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  • Pakistan’s Sticky Wicket
    March, 2009 By Rohit Honawar

    Living in India we have all heard or experienced the notion of cricket being like a religion to millions of ardent fans. To the people of the subcontinent, the likes of Tendulkar, Murali and Akram are revered regardless of ones religious beliefs, caste, ethnicity or social status. The perception that sports, or in this case cricket, could rise above political uncertainty and turmoil has always held true, no more so than in the Mecca of the sport – South Asia. Yet, the recent attack on the Sri Lankan cricket team in Lahore challenged that perception, with cricketers and officials being targeted in a brazen terrorist assault reminiscent of the audacious Mumbai attack in November last year. For the sports aficionados the sanctity of their ‘religion’ had been breached – while for Pakistan’s government and the international community, this was another instance of the deepening crisis confronting Islamabad.

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  • Bangladesh: Cracks in the Ice
    March, 2009 By Sahiba Trivedi

    The 2-month old Bangladesh government, under Prime Minster Sheikh Hasina, has just gone through its first acid-test – the Bangladesh Rifles (BDR) mutiny in February 2009. Before it could be quelled, this mutiny by the country’s paramilitary force, known as the BDR, left over 74 dead. Prime Minister Sheikh Hasina’s reputation has been enhanced greatly for suppressing the mutiny successfully through political means, instead of resorting to military force. This way, Hasina has also managed to send out a message to the international community that Bangladesh has a stable democratic government at its helm; this is sure to give a much-needed boost to the country’s economy in form of more foreign investment and aid. 

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  • Building Houses on the Sand – Rehabilitation in post-war Gaza
    March, 2009 By Gitanjali Bakshi

    On the 2nd of March 2009, donor countries – mainly the US, UK, GCC nations and the EU - astonished the world with their combined pledge of $5.2 billion, aimed to support reconstruction and rehabilitation in Gaza. The Palestinian Authority (PA) originally hoped to raise $2.78 billion for reconstruction efforts after the December war and final figure of nearly double that amount seemed a rare and fortuitous development.

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  • Embracing the New Left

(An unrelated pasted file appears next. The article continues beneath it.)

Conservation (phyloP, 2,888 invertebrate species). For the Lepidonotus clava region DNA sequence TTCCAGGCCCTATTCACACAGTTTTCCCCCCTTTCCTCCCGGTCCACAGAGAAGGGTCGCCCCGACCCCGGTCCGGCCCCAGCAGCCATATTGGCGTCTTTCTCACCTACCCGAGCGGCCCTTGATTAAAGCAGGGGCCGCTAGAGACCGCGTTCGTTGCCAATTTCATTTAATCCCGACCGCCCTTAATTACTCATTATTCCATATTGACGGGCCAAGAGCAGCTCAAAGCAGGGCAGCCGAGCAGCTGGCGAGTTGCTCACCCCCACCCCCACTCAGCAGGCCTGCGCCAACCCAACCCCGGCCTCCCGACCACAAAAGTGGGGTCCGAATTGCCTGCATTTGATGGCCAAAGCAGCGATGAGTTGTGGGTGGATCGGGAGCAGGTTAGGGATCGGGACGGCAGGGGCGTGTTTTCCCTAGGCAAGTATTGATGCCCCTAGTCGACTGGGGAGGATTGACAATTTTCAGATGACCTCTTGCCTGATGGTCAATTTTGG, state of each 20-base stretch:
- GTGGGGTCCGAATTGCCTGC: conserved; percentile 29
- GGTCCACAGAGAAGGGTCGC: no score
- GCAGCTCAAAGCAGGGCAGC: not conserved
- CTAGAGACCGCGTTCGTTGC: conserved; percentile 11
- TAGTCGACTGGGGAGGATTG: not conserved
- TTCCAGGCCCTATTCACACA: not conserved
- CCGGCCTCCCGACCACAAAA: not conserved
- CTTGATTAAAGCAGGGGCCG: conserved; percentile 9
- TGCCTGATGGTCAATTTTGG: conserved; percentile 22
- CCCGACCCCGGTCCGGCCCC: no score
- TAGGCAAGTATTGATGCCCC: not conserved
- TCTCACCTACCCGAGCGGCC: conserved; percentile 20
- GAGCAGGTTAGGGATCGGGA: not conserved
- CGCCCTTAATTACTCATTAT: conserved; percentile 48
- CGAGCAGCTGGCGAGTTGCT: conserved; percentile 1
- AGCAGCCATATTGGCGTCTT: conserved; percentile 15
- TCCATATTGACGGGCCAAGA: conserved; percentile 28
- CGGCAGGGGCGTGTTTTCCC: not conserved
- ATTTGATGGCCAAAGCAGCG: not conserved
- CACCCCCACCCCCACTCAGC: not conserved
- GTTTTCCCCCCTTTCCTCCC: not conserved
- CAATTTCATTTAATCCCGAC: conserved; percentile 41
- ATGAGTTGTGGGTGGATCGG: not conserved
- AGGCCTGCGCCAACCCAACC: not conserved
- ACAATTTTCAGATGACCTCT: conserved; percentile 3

March, 2009 By Joyanto Mukherjee

    When one reads about India’s trade partners, the first few names which come up are the United States, the United Kingdom, Germany, China and the EU amongst others. What would happen if one would add names such as Brazil, Venezuela and Bolivia to this list? It would normally be seen as a surprise given that historically none of these countries have actually figured as prominent trading partners. All this has undergone a severe change and India is off building stronger relations with countries which are touted to be part of the ‘NEW LATIN LEFT’.

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  • What's Next For Sudan
    March, 2009 By Anumita Raj

    On the 4th of March, 2009, the International Criminal Court issued a warrant for the arrest of Sudan’s President Omar al-Bashir. The ICC at The Hague had been preparing for months and finally announced its first warrant ever for a sitting President. 

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  • Can We Challenge Our Ideas?
    February, 2009 By Sundeep Waslekar

    Ideas predate civilization. They even predate humanity. The ideas of fire, weapons and symbols were probably thought of by Homo erectus before the birth of Homo sapiens. 

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  • The Geopolitics of Food
    February, 2009 By Ilmas Futehally

    A year ago the world experienced food riots on a global scale. After being on the decline for decades, food prices increased exponentially between 2006 and 2008. Rice prices rose by 217%, wheat by 136%, maize by 125% and soybeans by over 100%. Last year, there was much talk about food security and how to ensure it, along with the reasons for the crisis. These included higher land usage for bio-fuels, combined with the failure of wheat crop in Canada and drought in Australia.

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  • A Pact with the Devil
    February, 2009 By Rohit Honawar

    One never seizes to be amazed by Pakistan’s political googlies. Whether it is the elected leadership in Islamabad or the military chiefs in Rawalpindi, the country’s frequent political seesawing has left no stone unturned. From the recently brokered deal by Maulana Sufi Muhammad of the TNSM between Tehreek-e-Taliban Pakistan (TTP) and the NWFP government for Nizam-e-Adl regulation in Swat or, the unexpected admission that the dastardly terror attacks on Mumbai in November 2008 were hatched on Pakistani soil – Islamabad has often left India, the US and the international community perplexed. 

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